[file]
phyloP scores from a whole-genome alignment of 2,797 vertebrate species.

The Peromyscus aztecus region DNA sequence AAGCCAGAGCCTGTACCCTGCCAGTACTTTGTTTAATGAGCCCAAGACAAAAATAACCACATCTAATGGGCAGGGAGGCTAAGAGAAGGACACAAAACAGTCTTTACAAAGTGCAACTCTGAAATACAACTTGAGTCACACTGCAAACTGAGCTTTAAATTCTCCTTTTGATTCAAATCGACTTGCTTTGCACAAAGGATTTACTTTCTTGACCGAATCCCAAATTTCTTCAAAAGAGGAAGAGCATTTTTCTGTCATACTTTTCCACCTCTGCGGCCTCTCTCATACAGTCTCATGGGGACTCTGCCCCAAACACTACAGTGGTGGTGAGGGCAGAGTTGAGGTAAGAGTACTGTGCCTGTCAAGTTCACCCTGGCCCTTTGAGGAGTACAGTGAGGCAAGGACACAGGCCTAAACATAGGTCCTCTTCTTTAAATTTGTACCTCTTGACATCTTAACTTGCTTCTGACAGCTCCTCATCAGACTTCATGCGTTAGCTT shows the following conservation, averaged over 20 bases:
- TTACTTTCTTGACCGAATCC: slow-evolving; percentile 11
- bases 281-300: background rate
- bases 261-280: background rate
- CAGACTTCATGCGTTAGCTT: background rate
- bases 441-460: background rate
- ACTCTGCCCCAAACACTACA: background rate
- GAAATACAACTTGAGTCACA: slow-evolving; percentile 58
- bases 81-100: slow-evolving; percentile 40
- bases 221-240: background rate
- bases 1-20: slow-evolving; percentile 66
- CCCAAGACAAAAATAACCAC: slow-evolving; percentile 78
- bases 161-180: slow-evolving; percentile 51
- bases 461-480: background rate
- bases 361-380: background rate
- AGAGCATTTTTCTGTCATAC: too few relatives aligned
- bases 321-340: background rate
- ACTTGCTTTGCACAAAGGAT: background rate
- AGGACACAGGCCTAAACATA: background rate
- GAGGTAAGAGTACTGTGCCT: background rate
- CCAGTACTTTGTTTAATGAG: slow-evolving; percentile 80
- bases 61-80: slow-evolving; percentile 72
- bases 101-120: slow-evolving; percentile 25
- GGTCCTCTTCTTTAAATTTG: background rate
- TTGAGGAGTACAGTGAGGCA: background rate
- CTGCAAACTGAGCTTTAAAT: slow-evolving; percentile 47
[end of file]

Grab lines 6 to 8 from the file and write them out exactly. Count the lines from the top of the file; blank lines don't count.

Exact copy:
- CAGACTTCATGCGTTAGCTT: background rate
- bases 441-460: background rate
- ACTCTGCCCCAAACACTACA: background rate